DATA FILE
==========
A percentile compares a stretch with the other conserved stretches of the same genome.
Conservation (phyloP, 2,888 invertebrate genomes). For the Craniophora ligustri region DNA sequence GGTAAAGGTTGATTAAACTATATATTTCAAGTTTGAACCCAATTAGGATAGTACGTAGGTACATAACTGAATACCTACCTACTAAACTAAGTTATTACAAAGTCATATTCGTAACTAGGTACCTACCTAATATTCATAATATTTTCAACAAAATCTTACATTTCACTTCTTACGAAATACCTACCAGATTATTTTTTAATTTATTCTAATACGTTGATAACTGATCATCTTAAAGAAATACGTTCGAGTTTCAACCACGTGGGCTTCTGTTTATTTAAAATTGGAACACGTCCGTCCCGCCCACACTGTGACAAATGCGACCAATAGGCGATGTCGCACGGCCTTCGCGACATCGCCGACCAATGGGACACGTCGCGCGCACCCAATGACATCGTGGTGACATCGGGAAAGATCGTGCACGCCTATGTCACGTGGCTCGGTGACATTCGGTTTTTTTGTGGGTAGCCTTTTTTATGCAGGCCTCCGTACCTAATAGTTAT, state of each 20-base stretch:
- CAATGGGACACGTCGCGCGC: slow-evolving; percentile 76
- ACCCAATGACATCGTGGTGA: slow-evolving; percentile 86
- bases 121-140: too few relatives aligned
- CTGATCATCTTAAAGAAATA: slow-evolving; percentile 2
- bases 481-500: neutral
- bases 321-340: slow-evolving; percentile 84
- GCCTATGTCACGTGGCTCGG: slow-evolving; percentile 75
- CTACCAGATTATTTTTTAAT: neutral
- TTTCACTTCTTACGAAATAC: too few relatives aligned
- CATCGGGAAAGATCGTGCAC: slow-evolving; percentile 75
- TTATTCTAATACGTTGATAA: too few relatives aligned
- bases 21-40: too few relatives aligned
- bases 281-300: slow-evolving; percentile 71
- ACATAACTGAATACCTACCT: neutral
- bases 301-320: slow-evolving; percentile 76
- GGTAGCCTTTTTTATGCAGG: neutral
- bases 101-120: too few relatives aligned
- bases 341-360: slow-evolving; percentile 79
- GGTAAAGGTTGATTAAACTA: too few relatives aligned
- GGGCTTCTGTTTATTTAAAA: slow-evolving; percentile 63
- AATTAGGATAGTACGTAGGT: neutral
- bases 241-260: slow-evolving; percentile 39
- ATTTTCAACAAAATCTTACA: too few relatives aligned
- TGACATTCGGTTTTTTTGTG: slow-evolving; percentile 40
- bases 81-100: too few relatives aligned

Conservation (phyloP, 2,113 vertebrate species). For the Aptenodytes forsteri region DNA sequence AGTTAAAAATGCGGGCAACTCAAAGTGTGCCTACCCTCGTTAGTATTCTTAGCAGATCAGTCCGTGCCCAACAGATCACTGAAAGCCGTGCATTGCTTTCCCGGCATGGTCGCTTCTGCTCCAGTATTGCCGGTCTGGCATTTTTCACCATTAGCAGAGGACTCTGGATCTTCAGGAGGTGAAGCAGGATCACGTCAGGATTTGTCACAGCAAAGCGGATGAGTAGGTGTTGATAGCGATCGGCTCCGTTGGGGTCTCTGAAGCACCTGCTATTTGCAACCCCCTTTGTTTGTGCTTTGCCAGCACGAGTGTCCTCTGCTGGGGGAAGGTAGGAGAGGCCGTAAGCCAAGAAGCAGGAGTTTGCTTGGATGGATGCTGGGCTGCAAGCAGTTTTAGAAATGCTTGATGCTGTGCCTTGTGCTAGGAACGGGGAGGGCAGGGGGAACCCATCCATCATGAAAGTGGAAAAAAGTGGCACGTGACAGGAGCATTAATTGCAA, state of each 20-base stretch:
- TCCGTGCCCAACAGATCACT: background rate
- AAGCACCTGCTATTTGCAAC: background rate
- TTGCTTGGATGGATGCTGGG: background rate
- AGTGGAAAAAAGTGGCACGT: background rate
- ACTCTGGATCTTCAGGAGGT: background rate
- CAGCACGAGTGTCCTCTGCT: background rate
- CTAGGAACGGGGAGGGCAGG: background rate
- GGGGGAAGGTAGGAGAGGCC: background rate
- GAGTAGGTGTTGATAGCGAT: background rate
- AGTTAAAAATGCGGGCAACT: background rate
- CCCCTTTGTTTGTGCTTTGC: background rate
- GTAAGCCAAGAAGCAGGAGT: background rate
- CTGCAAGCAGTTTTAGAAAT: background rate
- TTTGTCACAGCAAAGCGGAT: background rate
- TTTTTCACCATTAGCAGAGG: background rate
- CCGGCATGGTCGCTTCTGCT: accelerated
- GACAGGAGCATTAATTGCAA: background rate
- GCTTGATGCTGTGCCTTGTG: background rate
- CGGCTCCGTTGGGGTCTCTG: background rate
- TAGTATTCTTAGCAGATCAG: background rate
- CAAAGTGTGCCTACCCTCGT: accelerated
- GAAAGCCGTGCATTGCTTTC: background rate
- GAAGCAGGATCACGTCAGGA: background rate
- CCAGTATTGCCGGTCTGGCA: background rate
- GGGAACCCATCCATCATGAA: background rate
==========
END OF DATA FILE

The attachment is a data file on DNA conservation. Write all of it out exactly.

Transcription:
A percentile compares a stretch with the other conserved stretches of the same genome.
Conservation (phyloP, 2,888 invertebrate genomes). For the Craniophora ligustri region DNA sequence GGTAAAGGTTGATTAAACTATATATTTCAAGTTTGAACCCAATTAGGATAGTACGTAGGTACATAACTGAATACCTACCTACTAAACTAAGTTATTACAAAGTCATATTCGTAACTAGGTACCTACCTAATATTCATAATATTTTCAACAAAATCTTACATTTCACTTCTTACGAAATACCTACCAGATTATTTTTTAATTTATTCTAATACGTTGATAACTGATCATCTTAAAGAAATACGTTCGAGTTTCAACCACGTGGGCTTCTGTTTATTTAAAATTGGAACACGTCCGTCCCGCCCACACTGTGACAAATGCGACCAATAGGCGATGTCGCACGGCCTTCGCGACATCGCCGACCAATGGGACACGTCGCGCGCACCCAATGACATCGTGGTGACATCGGGAAAGATCGTGCACGCCTATGTCACGTGGCTCGGTGACATTCGGTTTTTTTGTGGGTAGCCTTTTTTATGCAGGCCTCCGTACCTAATAGTTAT, state of each 20-base stretch:
- CAATGGGACACGTCGCGCGC: slow-evolving; percentile 76
- ACCCAATGACATCGTGGTGA: slow-evolving; percentile 86
- bases 121-140: too few relatives aligned
- CTGATCATCTTAAAGAAATA: slow-evolving; percentile 2
- bases 481-500: neutral
- bases 321-340: slow-evolving; percentile 84
- GCCTATGTCACGTGGCTCGG: slow-evolving; percentile 75
- CTACCAGATTATTTTTTAAT: neutral
- TTTCACTTCTTACGAAATAC: too few relatives aligned
- CATCGGGAAAGATCGTGCAC: slow-evolving; percentile 75
- TTATTCTAATACGTTGATAA: too few relatives aligned
- bases 21-40: too few relatives aligned
- bases 281-300: slow-evolving; percentile 71
- ACATAACTGAATACCTACCT: neutral
- bases 301-320: slow-evolving; percentile 76
- GGTAGCCTTTTTTATGCAGG: neutral
- bases 101-120: too few relatives aligned
- bases 341-360: slow-evolving; percentile 79
- GGTAAAGGTTGATTAAACTA: too few relatives aligned
- GGGCTTCTGTTTATTTAAAA: slow-evolving; percentile 63
- AATTAGGATAGTACGTAGGT: neutral
- bases 241-260: slow-evolving; percentile 39
- ATTTTCAACAAAATCTTACA: too few relatives aligned
- TGACATTCGGTTTTTTTGTG: slow-evolving; percentile 40
- bases 81-100: too few relatives aligned

Conservation (phyloP, 2,113 vertebrate species). For the Aptenodytes forsteri region DNA sequence AGTTAAAAATGCGGGCAACTCAAAGTGTGCCTACCCTCGTTAGTATTCTTAGCAGATCAGTCCGTGCCCAACAGATCACTGAAAGCCGTGCATTGCTTTCCCGGCATGGTCGCTTCTGCTCCAGTATTGCCGGTCTGGCATTTTTCACCATTAGCAGAGGACTCTGGATCTTCAGGAGGTGAAGCAGGATCACGTCAGGATTTGTCACAGCAAAGCGGATGAGTAGGTGTTGATAGCGATCGGCTCCGTTGGGGTCTCTGAAGCACCTGCTATTTGCAACCCCCTTTGTTTGTGCTTTGCCAGCACGAGTGTCCTCTGCTGGGGGAAGGTAGGAGAGGCCGTAAGCCAAGAAGCAGGAGTTTGCTTGGATGGATGCTGGGCTGCAAGCAGTTTTAGAAATGCTTGATGCTGTGCCTTGTGCTAGGAACGGGGAGGGCAGGGGGAACCCATCCATCATGAAAGTGGAAAAAAGTGGCACGTGACAGGAGCATTAATTGCAA, state of each 20-base stretch:
- TCCGTGCCCAACAGATCACT: background rate
- AAGCACCTGCTATTTGCAAC: background rate
- TTGCTTGGATGGATGCTGGG: background rate
- AGTGGAAAAAAGTGGCACGT: background rate
- ACTCTGGATCTTCAGGAGGT: background rate
- CAGCACGAGTGTCCTCTGCT: background rate
- CTAGGAACGGGGAGGGCAGG: background rate
- GGGGGAAGGTAGGAGAGGCC: background rate
- GAGTAGGTGTTGATAGCGAT: background rate
- AGTTAAAAATGCGGGCAACT: background rate
- CCCCTTTGTTTGTGCTTTGC: background rate
- GTAAGCCAAGAAGCAGGAGT: background rate
- CTGCAAGCAGTTTTAGAAAT: background rate
- TTTGTCACAGCAAAGCGGAT: background rate
- TTTTTCACCATTAGCAGAGG: background rate
- CCGGCATGGTCGCTTCTGCT: accelerated
- GACAGGAGCATTAATTGCAA: background rate
- GCTTGATGCTGTGCCTTGTG: background rate
- CGGCTCCGTTGGGGTCTCTG: background rate
- TAGTATTCTTAGCAGATCAG: background rate
- CAAAGTGTGCCTACCCTCGT: accelerated
- GAAAGCCGTGCATTGCTTTC: background rate
- GAAGCAGGATCACGTCAGGA: background rate
- CCAGTATTGCCGGTCTGGCA: background rate
- GGGAACCCATCCATCATGAA: background rate